Elk Meadows Spring Tea: Memorable Student Tradition
May 29, 2015 02:15PM
● By Julie Slama
About 80 fifth graders joined the Elk Meadow tradition of wearing their “best dress” as they had a chance to practice their manners at the annual Spring Tea.
Started by teacher Sandy King, who has held the event for more than 20 years at other schools where she taught, preparations for Spring Tea began weeks before as students polish their manners: sitting up straight and practicing how to have a polite conversation with eye contact, to using napkins or the correct silverware.
“We read books, make posters, have the boys hold the doors for lunch and recess and practice asking for their reservations for a table,” fifth-grade teacher Wendi Bailey said. “It’s something they all might not want to admit, but they look forward to it — and it changes the way they act, the way they eat and how they treat one another. I have seen a teacher come to a door with her arms full and students come ask if they can hold the door open for her.”
At the year-round school, the last Spring Tea to accommodate the students who were on track was May 1. Parents came an hour early to set up the tea, including creating flower centerpieces, placing tablecloths on desks, decorating with twinkling lights and preparing cake or finger foods in the classrooms. Piano music filled Bailey’s classroom and small group pictures of students were taken.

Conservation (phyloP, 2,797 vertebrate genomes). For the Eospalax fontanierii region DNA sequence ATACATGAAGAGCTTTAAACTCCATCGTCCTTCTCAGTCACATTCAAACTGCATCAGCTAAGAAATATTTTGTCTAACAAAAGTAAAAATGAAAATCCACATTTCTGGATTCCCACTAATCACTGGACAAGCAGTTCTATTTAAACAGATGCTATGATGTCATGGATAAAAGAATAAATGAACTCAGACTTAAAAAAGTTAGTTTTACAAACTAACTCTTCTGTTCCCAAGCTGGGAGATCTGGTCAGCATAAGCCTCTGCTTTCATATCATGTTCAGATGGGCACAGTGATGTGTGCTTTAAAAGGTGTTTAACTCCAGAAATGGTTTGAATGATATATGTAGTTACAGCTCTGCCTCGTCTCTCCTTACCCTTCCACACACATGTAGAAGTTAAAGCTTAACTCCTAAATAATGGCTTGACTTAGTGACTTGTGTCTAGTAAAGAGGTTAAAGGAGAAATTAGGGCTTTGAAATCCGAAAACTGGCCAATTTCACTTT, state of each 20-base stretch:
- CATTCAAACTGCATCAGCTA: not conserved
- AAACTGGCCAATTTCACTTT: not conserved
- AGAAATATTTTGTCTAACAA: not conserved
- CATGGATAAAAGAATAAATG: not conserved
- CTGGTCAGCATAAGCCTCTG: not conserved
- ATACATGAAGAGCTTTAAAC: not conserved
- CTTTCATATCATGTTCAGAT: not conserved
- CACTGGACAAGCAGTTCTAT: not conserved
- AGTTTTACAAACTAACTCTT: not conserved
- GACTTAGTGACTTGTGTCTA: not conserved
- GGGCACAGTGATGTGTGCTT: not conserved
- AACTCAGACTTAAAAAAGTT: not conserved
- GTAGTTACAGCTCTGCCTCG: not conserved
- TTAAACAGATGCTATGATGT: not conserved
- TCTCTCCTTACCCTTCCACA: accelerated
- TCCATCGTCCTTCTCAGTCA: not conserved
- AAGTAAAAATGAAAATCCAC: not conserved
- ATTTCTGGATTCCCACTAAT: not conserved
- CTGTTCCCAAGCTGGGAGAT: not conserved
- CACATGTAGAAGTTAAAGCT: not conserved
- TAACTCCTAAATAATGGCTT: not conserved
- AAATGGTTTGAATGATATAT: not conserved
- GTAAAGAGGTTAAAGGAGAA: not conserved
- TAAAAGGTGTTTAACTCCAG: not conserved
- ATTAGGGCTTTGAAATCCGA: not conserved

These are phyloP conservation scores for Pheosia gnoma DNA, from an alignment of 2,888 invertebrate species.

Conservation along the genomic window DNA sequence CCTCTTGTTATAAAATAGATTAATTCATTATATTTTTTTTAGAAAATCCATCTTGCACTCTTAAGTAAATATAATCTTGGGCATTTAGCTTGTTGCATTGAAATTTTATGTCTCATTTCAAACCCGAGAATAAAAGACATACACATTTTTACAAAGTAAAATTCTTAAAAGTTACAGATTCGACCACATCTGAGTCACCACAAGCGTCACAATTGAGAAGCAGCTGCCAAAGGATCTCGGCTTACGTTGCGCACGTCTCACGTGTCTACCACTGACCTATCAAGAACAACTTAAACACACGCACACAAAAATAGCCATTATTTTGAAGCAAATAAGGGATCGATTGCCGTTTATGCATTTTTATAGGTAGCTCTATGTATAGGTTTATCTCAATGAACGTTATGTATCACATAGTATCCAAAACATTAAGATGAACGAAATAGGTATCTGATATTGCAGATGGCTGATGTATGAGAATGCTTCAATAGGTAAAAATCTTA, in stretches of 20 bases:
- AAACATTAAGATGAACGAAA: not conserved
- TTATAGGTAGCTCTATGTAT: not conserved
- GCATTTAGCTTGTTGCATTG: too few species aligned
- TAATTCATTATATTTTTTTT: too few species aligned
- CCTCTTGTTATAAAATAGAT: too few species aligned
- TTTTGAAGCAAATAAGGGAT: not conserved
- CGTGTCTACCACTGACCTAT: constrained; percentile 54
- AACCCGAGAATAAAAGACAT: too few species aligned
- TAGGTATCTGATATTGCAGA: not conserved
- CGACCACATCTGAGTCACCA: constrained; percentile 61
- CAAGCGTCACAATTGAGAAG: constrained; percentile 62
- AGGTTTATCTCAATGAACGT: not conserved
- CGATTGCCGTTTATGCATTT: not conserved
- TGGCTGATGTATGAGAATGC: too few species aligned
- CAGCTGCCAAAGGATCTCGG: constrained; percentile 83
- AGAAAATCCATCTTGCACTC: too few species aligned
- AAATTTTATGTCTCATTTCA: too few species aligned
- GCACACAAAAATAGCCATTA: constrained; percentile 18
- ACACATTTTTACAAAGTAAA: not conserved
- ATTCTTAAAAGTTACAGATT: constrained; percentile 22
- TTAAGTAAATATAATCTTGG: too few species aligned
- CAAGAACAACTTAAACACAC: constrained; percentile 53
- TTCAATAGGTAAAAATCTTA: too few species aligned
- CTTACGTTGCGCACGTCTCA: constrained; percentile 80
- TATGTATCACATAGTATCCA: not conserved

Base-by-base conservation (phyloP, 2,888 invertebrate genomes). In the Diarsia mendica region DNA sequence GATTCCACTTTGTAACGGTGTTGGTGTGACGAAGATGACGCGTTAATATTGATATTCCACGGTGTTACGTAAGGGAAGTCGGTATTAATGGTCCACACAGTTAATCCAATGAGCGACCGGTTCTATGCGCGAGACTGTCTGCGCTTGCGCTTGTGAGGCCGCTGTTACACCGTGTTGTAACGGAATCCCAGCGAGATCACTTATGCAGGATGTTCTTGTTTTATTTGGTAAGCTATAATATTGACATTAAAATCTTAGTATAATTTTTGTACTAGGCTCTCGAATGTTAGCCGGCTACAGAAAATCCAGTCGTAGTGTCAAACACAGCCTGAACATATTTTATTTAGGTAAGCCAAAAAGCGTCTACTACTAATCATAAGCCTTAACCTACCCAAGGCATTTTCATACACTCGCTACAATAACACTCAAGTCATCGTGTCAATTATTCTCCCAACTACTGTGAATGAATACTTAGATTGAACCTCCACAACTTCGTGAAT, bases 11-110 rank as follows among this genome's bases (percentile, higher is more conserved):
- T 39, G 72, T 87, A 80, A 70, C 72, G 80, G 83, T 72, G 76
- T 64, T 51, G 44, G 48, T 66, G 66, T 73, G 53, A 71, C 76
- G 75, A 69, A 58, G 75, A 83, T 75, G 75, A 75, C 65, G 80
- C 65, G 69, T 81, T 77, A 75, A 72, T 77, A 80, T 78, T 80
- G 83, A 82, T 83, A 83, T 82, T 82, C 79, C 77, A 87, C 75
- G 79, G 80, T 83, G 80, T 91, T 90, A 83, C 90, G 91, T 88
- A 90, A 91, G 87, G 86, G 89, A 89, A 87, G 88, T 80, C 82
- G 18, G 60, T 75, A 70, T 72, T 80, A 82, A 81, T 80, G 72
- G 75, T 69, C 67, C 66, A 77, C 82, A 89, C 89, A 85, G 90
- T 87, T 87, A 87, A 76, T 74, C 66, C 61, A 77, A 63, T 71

“It’s a memorable experience for our fifth graders. It’s an experience that they’ll remember more than our reading and writing assignments,” she said.
It also ties into the school’s Leader in Me program that was developed by Sean Covey’s “Seven Habits of Happy Kids.” Bailey said it ties into Synergize, where students learn to get along with others.
Other traits include Be Proactive, Begin with the End in Mind, Put First Things First, Think Win-Win, Seek First to Understand, Then to Be Understood and Sharpen the Saw, where students learn the importance of eating right, exercise, sleep and spending time with family and friends.
“I hope and have seen students become better citizens of society, who are better able to make good choices, be problem-solvers and decide on things that will benefit all parties involved,” Principal Aaron Ichumura said about the program.
The Spring Tea is just one of the units where students gain hands-on experience in fifth grade. In the winter, they learned about the Revolutionary War and held a simulation where they experienced King George taxing the colonists.
In science, they also learn about chemical changes and reactions when they make homemade root beer and turn it into root beer floats.
“We do a lot of hands-on activities because we’ve learned that the students remember the lesson better and have a lot of fun while doing it. It makes their elementary school experiences memorable,” Bailey said.